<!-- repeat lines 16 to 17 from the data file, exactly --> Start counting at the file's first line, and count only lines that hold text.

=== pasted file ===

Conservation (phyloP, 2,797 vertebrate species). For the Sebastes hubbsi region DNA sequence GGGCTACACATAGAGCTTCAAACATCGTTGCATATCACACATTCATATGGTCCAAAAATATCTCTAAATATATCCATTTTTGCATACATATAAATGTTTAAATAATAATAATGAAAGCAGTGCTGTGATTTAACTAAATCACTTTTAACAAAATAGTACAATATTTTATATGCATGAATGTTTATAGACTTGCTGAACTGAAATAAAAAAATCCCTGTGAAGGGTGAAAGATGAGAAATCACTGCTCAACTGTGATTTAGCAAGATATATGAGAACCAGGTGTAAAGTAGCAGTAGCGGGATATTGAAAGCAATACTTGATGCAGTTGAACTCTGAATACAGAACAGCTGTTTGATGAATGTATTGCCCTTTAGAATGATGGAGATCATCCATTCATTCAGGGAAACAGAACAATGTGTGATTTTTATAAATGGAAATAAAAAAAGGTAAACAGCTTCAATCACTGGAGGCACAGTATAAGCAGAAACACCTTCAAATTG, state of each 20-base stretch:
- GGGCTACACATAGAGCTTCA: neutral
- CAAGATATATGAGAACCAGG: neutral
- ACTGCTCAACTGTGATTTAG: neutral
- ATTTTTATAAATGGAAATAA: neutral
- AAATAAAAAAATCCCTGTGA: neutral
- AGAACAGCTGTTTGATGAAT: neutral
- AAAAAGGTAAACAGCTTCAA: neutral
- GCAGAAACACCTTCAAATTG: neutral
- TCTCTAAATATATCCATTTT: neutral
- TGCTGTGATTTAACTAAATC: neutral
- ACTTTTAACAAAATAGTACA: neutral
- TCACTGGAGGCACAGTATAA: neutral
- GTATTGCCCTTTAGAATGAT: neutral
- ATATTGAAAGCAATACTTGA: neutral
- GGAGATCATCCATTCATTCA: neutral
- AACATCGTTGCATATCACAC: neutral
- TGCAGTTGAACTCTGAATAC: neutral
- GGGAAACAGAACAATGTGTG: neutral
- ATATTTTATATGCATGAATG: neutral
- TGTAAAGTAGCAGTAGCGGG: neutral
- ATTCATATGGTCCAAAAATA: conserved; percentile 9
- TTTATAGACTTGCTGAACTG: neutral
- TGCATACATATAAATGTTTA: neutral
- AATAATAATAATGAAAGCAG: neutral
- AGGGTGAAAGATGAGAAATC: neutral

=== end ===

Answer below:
- GGAGATCATCCATTCATTCA: neutral
- AACATCGTTGCATATCACAC: neutral